This is the tenth excerpt from the first book in the Defen series: The Board Member's IT Brief.
Note that this is a draft for a new bit to be inserted before the extract published last week - a response to the many comments received based on my perception that a lot of them derived from my failure to properly frame the hiring decision before discussing technology alignment.
BAsically I think that discussion raised some very difficult issues - and by itself justifies my decision to ask for help with the book (thanks!) - and I will be re-writing this section at least once more before it's finished.
In that same vein I've also added a new second paragraph to section 3.2, which now starts:
In choosing a CIO, the cardinal rule is to pick someone whose skills align with the technology you have or want. Management processes form a critical piece of your information architecture and are not the same across all technologies - expertise with respect to one is usually counter-productive when applied to another
Notice, however, that real world IT, especially in larger and older organizations, is often characterized by a virtual dog's breakfast of competing technologies. What you want to do is pick a mainstream, not the only one, but the one you have or want to get to as the primary driver for IT behavior and use in your organization.
The most important thing you can do before reviewing resumes or interviewing candidates for senior IT management positions is to think long and hard about how you want IT to work in your organization - because you should expect that the guy you're hiring is going to play a big role in making that happen, or not happen.
Be aware, however, that quite a lot of CIOs have no actual role in systems operations but act, instead, merely as figureheads interfacing the real IT head to other senior managers. Thus if you find that your other senior people are really looking for someone just like them who happens to speak a little geek, your biggest problem isn't choosing a new CIO -you have one in place - it's what to do about the other players participating in the charade.
Very broadly speaking, systems operations present themselves as either cost sinks or revenue generators - but be careful because a lot of cost sinks like to pretend to be revenue generators and you may have to look closely at the typically fence straddler to see which side the majority of the operation actually falls on.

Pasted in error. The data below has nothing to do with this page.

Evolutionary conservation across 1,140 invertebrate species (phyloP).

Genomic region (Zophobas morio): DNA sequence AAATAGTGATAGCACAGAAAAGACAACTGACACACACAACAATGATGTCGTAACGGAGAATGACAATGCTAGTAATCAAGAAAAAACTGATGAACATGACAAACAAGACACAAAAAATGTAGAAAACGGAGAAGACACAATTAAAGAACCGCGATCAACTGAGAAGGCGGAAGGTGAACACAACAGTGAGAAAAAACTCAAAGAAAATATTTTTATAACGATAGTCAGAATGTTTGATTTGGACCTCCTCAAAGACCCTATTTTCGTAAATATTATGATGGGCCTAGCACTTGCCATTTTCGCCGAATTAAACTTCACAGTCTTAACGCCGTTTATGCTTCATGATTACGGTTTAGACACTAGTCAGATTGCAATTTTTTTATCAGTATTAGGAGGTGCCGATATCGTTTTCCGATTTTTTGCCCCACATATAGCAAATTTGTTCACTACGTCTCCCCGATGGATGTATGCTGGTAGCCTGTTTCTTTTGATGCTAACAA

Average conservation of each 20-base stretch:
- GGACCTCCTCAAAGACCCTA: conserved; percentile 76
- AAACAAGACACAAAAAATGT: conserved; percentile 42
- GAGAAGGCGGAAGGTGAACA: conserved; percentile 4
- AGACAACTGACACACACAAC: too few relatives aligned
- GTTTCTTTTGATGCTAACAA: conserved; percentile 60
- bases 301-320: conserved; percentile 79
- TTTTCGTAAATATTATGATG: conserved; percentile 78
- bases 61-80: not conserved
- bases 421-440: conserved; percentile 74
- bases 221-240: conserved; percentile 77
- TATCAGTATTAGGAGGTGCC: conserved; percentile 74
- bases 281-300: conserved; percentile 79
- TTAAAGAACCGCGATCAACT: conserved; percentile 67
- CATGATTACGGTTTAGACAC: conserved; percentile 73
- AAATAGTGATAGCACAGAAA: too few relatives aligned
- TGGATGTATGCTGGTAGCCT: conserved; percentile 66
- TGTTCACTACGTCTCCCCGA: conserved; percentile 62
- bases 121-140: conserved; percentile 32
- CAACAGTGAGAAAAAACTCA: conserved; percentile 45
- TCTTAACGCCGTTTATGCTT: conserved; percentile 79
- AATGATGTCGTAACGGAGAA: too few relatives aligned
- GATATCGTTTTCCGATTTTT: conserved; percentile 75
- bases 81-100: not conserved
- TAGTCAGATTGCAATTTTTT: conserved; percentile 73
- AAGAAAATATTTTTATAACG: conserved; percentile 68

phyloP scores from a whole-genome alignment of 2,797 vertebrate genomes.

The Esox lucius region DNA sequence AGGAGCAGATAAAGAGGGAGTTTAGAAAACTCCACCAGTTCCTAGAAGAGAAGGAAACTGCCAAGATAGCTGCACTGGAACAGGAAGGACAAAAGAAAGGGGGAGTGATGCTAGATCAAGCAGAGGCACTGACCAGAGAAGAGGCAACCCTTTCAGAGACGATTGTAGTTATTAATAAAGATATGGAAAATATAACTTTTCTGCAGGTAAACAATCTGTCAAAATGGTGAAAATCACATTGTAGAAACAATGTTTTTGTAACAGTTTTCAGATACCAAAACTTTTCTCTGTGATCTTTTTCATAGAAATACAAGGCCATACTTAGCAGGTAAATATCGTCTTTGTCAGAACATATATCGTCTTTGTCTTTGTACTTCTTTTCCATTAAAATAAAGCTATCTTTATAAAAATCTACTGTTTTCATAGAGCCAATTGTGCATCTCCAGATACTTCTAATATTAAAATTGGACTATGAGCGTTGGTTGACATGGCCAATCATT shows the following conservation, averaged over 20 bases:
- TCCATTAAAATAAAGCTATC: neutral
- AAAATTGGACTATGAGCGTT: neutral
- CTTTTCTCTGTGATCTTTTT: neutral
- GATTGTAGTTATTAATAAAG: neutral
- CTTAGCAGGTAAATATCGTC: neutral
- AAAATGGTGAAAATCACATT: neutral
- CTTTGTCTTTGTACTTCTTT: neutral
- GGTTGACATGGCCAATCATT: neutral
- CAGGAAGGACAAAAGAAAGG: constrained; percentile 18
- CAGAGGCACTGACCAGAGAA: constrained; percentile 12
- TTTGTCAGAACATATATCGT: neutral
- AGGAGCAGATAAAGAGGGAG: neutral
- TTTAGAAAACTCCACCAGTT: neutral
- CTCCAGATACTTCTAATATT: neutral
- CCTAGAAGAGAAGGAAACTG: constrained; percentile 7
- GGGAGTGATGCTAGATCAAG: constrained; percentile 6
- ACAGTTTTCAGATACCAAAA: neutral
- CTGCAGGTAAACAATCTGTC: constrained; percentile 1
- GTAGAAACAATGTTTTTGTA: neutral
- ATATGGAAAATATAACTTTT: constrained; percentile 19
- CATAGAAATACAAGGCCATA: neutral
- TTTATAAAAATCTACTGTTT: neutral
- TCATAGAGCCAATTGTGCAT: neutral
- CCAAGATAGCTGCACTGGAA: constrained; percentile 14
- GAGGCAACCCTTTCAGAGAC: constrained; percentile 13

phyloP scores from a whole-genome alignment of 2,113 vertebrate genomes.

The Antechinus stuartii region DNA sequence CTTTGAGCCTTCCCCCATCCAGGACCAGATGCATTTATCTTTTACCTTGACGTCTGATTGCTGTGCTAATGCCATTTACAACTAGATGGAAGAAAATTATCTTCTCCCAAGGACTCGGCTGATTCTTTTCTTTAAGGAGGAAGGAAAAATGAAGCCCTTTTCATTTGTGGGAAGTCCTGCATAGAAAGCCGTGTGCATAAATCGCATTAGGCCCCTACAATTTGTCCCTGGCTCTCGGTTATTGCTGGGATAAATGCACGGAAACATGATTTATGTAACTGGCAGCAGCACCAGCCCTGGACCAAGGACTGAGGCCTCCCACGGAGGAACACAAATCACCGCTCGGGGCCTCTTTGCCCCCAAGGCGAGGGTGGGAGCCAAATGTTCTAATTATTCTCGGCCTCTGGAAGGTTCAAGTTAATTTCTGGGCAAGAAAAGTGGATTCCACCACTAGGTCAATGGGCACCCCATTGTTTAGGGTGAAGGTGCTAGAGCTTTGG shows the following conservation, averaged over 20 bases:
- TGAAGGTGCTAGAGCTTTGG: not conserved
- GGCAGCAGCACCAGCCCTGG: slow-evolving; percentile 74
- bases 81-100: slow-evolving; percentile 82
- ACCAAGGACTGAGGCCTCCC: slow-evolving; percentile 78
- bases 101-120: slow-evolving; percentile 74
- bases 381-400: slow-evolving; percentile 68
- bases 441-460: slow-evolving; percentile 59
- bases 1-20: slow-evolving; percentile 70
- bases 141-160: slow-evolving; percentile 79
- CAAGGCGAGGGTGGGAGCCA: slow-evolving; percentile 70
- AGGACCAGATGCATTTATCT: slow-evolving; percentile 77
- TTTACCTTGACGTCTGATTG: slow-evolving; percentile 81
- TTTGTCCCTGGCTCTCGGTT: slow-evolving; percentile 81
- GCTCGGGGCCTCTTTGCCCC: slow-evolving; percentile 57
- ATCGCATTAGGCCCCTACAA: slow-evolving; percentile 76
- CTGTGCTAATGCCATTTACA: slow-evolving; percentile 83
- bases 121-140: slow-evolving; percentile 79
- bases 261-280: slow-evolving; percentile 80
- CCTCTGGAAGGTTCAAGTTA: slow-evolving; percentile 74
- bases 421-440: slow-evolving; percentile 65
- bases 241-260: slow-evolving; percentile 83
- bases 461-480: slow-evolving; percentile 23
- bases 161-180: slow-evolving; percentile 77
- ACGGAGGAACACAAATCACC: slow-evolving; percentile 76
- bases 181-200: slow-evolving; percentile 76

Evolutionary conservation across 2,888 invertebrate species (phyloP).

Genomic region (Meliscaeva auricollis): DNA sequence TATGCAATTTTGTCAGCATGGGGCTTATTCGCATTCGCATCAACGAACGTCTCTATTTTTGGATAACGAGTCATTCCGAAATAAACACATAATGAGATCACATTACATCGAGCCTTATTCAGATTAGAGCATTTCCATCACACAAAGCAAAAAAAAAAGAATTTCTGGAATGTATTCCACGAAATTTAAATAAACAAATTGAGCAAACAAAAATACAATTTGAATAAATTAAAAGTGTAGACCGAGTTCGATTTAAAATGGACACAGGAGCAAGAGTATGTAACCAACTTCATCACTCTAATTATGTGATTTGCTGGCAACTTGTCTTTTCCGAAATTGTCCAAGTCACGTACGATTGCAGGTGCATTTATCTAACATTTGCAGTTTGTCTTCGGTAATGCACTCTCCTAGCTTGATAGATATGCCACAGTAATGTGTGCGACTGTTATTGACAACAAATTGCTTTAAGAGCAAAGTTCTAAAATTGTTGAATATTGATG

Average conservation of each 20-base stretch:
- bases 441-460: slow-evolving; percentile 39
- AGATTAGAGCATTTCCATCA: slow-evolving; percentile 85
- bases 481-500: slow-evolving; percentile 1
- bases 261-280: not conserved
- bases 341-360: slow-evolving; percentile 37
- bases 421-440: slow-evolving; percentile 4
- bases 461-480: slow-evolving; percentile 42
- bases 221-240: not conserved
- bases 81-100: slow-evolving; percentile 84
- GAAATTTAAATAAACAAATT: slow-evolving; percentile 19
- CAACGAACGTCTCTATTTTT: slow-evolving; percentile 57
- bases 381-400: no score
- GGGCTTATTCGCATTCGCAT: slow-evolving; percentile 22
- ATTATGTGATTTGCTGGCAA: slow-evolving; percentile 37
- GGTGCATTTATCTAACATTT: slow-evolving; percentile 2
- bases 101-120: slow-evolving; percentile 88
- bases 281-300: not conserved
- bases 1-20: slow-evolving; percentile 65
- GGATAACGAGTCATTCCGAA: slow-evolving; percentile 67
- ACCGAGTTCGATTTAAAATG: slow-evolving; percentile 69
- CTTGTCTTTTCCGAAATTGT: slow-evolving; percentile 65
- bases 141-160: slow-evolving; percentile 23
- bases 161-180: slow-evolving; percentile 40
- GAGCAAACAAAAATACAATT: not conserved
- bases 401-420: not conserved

Despite the sales appeal that goes with a revenue focus, however, you'll find that most CIO candidates present themselves as cost minimizers - typically telling resume readers how they've saved their more recent employers just enormous chunks of change -- but if you read carefully and maybe make a few calls to references, what you'll find is that the hallmark of IT career success is having your share of the overall corporate budget increase every year.
Part of what's going with that on is that head hunters make their decisions on which resumes to present based on perceived majority expectations, and therefore usually won't present an IT guy who has consistently cut his own budget and span of control.
What you normally get, therefore, are lots of candidates who claim to be cost minimizers, but actually increased overhead expenditures in every management job they've ever held - and what that means as a corollary is that if you want someone who really will cut IT costs while shifting control to users, you'll almost always have to rely on the grapevine instead of the head hunters.
Review enough resumes and you'll see that there are three main ways CIOs achieve claimable savings while increasing budgets. The first, and easiest, is to rely on the operation of Moore's law to bring down capital costs each year: "Reduced IT capital budgets from $16 million (annualized) to only $9 million - a 77% saving!" - and simply not report on the resume that staffing, consulting, and software costs increased significantly more.
The second, and most objectionable, method is to institute or expand user department billbacks for IT services and recognize consequent reductions in the annual budget requisition as savings - while, in reality, of course, IT costs are sky-rocketing along with user resentment and rebel IT.
The third, and sadly most common, strategy derives claimable company wide savings from the fact that the combination of IT control centralization with IT efforts to find and sell new and more efficient user work processes often demoralizes users, turning the control shift into an avalange and letting IT assert ownership of an ever larger chunk of user resources while justifying each step on short term savings.
What's going on with these kinds of strategies is that the candidates involved see IT as inward facing: as organizational opportunities for personal and career growth; and is fundamentally a consequence of IT's original organizational posture as a function brought in to cut transaction costs in Finance.
In general, of course, people hired as revenue generators tend to be better at it than people hired as IT administrators, so most of the time IT parasitism is accompanied by decreases in corporate productivity per overhead dollar - but be aware that most of the time is not all the time, and you have to think carefully about what you want IT to do in your organization and correspondingly how you want to manage it before embarking on your CIO quest. ---